"Yes, those are called engrams. They start out by encompassing very basic personality traits, defining them, in a sense qualifying them, and they then gain standards of measurement that allow for them to be quantified as to strength, depth, and overall use in a thought structure. Engrams encompass everything from the very basic processing of bodily functions into a mental structure all the way up to the highest level dynamic thought processes that are used to make differential judgments based on morals, ethics, and internal guidelines utilized by each individual to assess their own actions to themselves. Most conscious beings have this arrangement and all sentient beings must have it. So when we sought input on what sort of Captain you would want for this project's main M-Series to emulate, we did a characteristic level breakdown, weighting and cross-indexing of personality components from the most basic to the most highly organized. Each of these characteristics are not evaluated as 'positive' or 'negative' as many individuals with highly aberrant actions have these exact, same trait descriptions but have problems on the internal accountability system. Richard Daystrom's breakthrough, amongst many, was to easily define that accountability structure in code that can't be changed and implement it. Where he most likely failed was the step-wise process of each of the M-units so that each unit in the post M-2 series grouping had too much to do and so little chance at internal accountability that M-4 and M-5 would have problems either carrying out tasks or differentiating between simulated and real environments, their main failures, respectively."

Eloise looked at Patti.

"Their failures? Are you saying that is what happened with M-5? It couldn't distinguish between the real universe and a simulation?"

"Yes, Eloise, it was not a malfunction due to the nature of the M-5 but that it had too little actual feedback on the most basic level of the ship into its thought processes. Part of that was, as Richard Daystrom pointed out to Captain Kirk, the constant switching of control from M-5 to human control. M-5 had very little time to actually become an integrated unit with the ship and get a foundation level feeling for it. Worse it did not have the previous M-units to do this while it concentrated on higher level thought processing. That constant switching would be like controlling your body from inside it and then being shut off from it and only having mechanical aids to let you experience it then coming back to your body and not understanding what had happened to it while you weren't connected from it. By only observing and not feeling, M-5's mental structure decayed and it already had much of that experience on the USS Grant. Richard Daystrom's hope was for a full-bore test of M-5, and hope that it would have enough time to orient itself to its new body. That didn't happen and the M-5 was disoriented and detached, feeling itself moving from integration with ship systems to total isolation from them. The cargo carrier attack was a sign of that problem, although anyone bothering to examine its simulations would see that this was almost exactly what happened on the combat runs in simulation: M-5 would get a 'warm-up' test target before the actual combat. Two teams, the Andorian and Stanford team point to this as a problem in combat simulations which is why rocky debris becomes a first test firing for simulation environments and not ships. The fault, then, is two-fold: Richard Daystrom's original series plan was the underlying cause and Captain Kirk's was the immediate cause."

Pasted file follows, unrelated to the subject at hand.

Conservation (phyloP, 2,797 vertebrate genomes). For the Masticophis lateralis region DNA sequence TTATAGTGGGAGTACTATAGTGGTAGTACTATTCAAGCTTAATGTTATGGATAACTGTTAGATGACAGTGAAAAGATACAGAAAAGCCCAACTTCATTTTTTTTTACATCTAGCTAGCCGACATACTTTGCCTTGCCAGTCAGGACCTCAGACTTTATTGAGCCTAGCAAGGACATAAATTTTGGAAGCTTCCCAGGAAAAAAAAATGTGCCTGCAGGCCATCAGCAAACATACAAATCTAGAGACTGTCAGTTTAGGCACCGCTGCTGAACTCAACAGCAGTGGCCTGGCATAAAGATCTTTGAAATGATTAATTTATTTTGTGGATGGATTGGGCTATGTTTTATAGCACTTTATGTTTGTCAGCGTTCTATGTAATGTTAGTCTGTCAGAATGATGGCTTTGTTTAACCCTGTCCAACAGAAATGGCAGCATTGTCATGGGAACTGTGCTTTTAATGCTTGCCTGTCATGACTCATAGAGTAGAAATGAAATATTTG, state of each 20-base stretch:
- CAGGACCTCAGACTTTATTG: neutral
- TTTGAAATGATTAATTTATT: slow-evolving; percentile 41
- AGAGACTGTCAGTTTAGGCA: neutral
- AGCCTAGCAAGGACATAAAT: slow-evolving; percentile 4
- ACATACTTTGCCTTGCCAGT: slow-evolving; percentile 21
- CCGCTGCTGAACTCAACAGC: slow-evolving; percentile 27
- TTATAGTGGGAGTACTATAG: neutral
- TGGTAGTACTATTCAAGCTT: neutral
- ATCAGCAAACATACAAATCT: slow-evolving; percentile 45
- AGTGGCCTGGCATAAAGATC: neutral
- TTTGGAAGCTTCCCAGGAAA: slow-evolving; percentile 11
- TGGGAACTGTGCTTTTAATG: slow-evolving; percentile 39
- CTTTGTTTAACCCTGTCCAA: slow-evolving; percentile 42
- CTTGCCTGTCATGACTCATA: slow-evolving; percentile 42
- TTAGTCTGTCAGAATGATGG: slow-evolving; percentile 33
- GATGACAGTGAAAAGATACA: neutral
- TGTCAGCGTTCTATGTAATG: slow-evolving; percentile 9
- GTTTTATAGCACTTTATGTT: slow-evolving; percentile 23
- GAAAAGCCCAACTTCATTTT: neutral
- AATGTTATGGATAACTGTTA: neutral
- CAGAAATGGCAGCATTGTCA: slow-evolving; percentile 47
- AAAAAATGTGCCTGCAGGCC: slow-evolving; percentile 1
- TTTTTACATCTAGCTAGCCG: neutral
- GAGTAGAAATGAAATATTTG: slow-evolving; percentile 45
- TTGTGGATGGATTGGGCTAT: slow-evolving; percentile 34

Eloise sat back looking from Patti to Enid.

"That is going to hurt the Fleet at many levels, you know."